Are you a fan or a follower of Jesus?

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By Brian Owens

“That which was from the beginning, which we have heard, which we have seen with our eyes, which we looked upon and have touched with our hands, concerning the word of life — the life was made manifest, and we have seen it, and testify to it and proclaim to you the eternal life, which was with the Father and was made manifest to us — that which we have seen and heard we proclaim also to you, so that you too may have fellowship with us; and indeed our fellowship is with the Father and with his Son Jesus Christ. And we are writing these things so that our joy may be complete.” (1 John 1:1-4)
In these opening verses of John’s first letter, he is setting forth two realities of the Christian faith, that it is both historic and experiential, and these realities are not mutually exclusive.
For Christian faith to be authentic it must be grounded in a biblical understanding of Jesus Christ and his church as well as it being “worked out” (Phil. 2:12) in every area of our daily lives.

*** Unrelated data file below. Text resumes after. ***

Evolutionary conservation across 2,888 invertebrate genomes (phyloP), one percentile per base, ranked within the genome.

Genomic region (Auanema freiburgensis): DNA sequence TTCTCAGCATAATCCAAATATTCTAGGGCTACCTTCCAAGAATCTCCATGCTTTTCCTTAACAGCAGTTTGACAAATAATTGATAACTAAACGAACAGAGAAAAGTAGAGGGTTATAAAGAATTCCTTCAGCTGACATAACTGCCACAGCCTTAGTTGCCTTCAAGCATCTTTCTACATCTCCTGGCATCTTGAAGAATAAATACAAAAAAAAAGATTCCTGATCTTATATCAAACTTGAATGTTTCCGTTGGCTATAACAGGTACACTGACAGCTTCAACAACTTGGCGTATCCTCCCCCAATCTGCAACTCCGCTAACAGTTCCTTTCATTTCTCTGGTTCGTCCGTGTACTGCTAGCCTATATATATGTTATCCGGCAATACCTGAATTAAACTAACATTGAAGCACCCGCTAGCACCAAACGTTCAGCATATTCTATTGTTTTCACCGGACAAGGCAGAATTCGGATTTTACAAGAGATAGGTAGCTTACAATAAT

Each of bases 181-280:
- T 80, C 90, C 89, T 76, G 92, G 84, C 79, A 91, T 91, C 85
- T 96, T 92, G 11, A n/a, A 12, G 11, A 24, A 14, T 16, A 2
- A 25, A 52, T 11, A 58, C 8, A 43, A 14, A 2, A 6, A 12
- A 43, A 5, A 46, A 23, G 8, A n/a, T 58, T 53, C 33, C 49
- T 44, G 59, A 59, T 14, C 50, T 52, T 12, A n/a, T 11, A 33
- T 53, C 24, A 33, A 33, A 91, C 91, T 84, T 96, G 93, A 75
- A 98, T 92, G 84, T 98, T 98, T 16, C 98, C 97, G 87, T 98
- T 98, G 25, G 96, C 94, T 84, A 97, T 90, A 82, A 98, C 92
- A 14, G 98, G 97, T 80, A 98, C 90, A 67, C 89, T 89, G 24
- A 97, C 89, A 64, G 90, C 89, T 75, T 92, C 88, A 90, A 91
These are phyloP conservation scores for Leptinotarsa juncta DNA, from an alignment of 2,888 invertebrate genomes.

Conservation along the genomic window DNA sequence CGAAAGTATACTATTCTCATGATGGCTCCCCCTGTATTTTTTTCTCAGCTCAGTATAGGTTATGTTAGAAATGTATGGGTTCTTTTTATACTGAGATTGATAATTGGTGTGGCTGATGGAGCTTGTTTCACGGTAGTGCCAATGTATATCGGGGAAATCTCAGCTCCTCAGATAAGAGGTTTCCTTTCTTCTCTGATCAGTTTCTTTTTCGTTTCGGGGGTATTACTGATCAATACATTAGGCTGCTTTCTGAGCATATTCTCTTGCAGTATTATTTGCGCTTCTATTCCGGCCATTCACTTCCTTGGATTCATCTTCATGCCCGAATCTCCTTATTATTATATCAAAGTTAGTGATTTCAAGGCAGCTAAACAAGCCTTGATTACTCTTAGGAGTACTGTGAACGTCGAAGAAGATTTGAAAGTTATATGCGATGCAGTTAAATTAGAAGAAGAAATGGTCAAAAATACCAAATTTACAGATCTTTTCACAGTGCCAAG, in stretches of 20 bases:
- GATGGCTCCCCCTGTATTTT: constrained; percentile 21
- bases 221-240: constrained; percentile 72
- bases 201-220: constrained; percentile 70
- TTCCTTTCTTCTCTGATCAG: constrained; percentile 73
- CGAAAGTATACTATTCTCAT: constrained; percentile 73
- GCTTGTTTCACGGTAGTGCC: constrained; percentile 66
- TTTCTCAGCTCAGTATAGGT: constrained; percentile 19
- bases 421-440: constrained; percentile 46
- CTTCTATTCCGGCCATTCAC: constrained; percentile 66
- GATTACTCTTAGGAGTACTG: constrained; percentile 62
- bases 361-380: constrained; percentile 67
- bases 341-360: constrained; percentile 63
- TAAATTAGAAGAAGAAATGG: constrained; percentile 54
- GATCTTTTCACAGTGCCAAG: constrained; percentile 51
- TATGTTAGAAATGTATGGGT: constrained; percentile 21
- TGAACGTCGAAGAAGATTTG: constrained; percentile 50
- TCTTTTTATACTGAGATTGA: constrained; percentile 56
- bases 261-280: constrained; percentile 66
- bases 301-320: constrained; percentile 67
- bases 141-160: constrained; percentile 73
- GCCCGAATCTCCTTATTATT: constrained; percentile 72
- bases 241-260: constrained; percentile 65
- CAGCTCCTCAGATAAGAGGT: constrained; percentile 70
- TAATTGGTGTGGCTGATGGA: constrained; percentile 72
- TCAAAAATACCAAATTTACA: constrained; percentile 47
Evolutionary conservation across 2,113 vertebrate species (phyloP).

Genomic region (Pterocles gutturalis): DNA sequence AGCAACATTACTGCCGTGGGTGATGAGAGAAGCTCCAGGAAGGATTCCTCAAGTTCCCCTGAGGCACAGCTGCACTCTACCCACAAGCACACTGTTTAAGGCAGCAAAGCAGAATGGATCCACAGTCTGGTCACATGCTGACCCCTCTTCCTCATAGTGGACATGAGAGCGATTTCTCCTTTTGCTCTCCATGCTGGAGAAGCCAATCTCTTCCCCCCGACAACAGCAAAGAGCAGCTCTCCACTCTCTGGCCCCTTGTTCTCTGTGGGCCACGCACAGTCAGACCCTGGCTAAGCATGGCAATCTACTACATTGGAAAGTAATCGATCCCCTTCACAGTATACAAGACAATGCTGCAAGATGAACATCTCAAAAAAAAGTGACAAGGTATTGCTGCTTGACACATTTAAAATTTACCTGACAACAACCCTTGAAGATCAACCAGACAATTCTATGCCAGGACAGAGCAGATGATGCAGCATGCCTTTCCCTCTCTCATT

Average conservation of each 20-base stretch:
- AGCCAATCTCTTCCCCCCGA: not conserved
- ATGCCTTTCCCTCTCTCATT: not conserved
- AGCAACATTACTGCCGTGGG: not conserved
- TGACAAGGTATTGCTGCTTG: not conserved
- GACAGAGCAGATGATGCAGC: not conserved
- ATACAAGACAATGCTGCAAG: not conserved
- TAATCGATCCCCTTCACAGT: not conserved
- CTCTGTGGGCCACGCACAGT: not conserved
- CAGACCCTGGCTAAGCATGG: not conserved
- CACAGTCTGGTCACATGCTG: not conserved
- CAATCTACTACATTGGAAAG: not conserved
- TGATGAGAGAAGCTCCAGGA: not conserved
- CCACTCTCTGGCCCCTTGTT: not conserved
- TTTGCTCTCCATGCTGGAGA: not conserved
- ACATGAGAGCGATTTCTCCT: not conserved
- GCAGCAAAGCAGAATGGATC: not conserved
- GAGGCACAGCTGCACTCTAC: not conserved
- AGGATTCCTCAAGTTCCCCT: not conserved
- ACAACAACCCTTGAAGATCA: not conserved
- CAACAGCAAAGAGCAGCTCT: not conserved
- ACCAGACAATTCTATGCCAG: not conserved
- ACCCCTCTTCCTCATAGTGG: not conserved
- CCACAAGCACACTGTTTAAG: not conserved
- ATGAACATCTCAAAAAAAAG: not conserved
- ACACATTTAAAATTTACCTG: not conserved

Authentic Christianity is grounded in the person and work of Jesus Christ and will produce visible fruit in the life of the Christian. (John 15:5)
There is an obvious distinction in being a fan of Jesus and being a disciple of Jesus, between observation and participation. For example, while I am not a sports fanatic, I am a fan of UK basketball. This means I have some knowledge of the program, that I watch the games.
I do not, however, play basketball. Similarly, affirming the tenets historic Christianity apart from personal experience is like being a fan without being on the team. You may know, and even believe, the historic facts of Jesus; but head knowledge is not salvation (Matt. 7:21), just as knowing the stats of your favorite player is not the same as knowing the person you play the game with as your teammate.
Likewise, experiential Christianity that is not rooted in holy scripture leads to doctrinal deficiency and nostalgic Christianity.
It’s being a fan of “gospel” music without ever having being changed by the Gospel of Jesus Christ. It’s sentimentalism without substance; it’s religion without regeneration.
Before you can play the game you have to know how to play the game; otherwise you are simply running around, getting sweaty. You are going in the emotional high, how it feels to do something.
Authentic Christianity, however, is tested by the fires of adversity. Charles Spurgeon once observed that “untried faith is questionable faith. Is it faith at all?” Faith that is grounded in the facts of history, the truth of Scripture, and the experience of God’s faithfulness to His children will withstand the storms of life (Matt. 7:24-25) and prove to be sincere.
What is your faith based on today? Are you a fan or a follower? Are you participating, or merely observing? Think about it.

Brian Owens is an associate pastor at Farmdale Baptist Church.